But the 26-year-old, from Chorley, died last August, just 22 days after being diagnosed.
His family were still coming to terms with losing father-of-one, Tony Mclaughlin, who died in May, aged 58. He was a much loved brother, son, dad and uncle.
Still suffering from shock, Adam’s younger sister, 14-year-old Leah Seddon and other members of her family are now planning a series of events in their memory.
Driver caught 'snoring merrily away' on the M6 near Bamber Bridge with full-beam headlights and engine running
Fulwood flasher wearing balaclava leaves mum and her seven-year-old daughter feeling 'shaken up'
M6 to close overnight to allow two bridges damaged by vehicle strikes to be repaired
Murder inquiry launched after man critically injured in Preston assault dies
Leyland residents claim they are paying grounds maintenance fees to make it look "worse"
Leah, who attends Albany High School, started the ball rolling by having 22 inches of her hair chopped off, raising Â£700 for Little Princess Trust.
She said: “Losing Adam was such a big shock. When he told us he had cancer, we didn’t know how to react. We thought he would get treated. He was so fit and healthy.
“It has been hard and we have all had our moments. Adam was always having a laugh and cracking jokes. We miss him very much.
“But we have rallied together. This has made us want to raise as much money as possible to try to prevent others from going through what we did.
“I have chosen to raise money for Little Princess Trust as I saw a post on Instagram of a little girl with cancer drawing on the mirror to make herself look like she had hair.
“I just wanted to do something to make a little girl with cancer happy.”
Meanwhile, her aunty, Zoe Butler has signed up for the London marathon in April, with proceeds going to male cancer charity Orchid.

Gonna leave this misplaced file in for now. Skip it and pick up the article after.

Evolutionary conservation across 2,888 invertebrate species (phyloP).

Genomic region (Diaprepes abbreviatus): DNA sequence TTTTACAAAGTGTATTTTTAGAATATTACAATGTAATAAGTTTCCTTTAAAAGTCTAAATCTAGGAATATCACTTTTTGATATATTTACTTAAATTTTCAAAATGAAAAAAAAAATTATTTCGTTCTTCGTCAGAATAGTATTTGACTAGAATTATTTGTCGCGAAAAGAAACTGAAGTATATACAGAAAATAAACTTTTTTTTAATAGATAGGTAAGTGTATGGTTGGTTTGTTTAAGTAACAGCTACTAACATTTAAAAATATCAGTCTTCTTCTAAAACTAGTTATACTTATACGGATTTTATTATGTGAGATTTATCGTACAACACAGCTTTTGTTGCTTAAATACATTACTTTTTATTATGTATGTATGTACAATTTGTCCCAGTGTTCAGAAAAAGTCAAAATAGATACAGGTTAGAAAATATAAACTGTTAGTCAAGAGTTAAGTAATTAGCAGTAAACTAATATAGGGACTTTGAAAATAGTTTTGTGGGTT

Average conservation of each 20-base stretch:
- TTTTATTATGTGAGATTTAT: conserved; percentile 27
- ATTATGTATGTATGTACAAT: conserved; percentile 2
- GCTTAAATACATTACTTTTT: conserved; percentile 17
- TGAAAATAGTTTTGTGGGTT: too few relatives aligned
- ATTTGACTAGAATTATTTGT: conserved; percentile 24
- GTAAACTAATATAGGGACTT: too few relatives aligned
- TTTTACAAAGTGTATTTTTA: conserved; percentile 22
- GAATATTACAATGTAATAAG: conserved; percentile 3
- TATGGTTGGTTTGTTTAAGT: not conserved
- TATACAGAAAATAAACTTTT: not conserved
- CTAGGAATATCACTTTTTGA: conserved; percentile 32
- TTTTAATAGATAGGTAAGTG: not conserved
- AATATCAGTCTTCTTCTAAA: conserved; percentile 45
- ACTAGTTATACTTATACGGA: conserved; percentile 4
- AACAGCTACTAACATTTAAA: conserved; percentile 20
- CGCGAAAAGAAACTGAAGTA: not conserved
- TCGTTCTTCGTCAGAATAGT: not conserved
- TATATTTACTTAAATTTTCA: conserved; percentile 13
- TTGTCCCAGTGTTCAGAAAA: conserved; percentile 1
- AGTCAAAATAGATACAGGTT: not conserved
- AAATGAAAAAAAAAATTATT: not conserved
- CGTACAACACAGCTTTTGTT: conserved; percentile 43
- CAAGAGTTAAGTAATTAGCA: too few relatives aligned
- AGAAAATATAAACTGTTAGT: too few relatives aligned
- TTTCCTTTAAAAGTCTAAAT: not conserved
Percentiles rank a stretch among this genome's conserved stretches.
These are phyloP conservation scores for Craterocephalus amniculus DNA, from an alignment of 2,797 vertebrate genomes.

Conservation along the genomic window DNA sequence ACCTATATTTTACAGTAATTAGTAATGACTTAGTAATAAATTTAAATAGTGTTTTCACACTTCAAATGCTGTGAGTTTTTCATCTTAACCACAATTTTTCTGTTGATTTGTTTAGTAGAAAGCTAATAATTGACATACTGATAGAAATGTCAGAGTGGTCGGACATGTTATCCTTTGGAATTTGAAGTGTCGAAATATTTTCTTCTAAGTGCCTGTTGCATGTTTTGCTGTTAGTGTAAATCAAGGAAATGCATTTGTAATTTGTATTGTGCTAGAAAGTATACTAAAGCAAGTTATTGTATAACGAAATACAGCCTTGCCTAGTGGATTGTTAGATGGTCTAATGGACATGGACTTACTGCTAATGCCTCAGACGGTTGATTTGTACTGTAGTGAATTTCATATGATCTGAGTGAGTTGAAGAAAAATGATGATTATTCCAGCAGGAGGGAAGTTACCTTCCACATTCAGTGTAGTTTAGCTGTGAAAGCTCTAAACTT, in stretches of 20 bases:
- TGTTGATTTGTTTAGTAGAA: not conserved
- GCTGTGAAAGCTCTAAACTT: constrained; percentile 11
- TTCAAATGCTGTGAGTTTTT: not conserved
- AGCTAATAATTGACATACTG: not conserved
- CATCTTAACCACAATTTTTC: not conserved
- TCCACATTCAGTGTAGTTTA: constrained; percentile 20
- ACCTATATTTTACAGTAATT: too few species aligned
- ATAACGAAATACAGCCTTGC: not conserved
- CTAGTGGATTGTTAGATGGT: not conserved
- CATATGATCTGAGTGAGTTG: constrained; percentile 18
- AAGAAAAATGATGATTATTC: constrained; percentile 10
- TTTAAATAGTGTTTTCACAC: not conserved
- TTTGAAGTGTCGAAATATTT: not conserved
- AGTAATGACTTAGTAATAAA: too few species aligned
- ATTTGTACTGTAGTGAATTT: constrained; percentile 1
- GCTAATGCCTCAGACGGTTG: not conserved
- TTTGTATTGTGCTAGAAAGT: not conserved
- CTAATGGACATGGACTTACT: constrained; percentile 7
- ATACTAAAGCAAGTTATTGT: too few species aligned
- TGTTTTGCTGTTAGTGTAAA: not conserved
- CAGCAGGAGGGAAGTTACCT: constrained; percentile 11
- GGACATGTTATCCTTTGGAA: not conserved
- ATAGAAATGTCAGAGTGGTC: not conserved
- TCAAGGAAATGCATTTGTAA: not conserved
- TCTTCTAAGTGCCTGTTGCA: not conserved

The 42-year-old said: “We are all in shock as we didn’t expect this to happen.
“He told his parents he had cancer and they told the rest of the family. I was on holiday with my three children when he died. I did not expect him to die. I thought he could be treated.
“We all miss him very much. He was so funny and sarcastic. He was brilliant with children. He was a lifeguard and manager at Chorley Leisure Centre and was also a children’s entertainer.”
Zoe, a welfare assistant at Sacred Heart School, in Chorley, had originally got knocked back from entering the marathon, but when she got in contact with Orchid, the charity allowed her a place.
She added: “I had tried to enter the marathon a few times and this year I was adamant I needed to do it.
“When I didn’t get in, I was heartbroken. I found Orchid on the internet and emailed, explaining Adam’s story and they let me in.
“I hope to raise Â£1,900. I think Adam would have been proud of me - I think he would have laughed at me for doing it.
“If I can prevent another family going through what we have, then it will be worth it. We want to raise awareness and urge people to get lumps checked out as soon as possible.”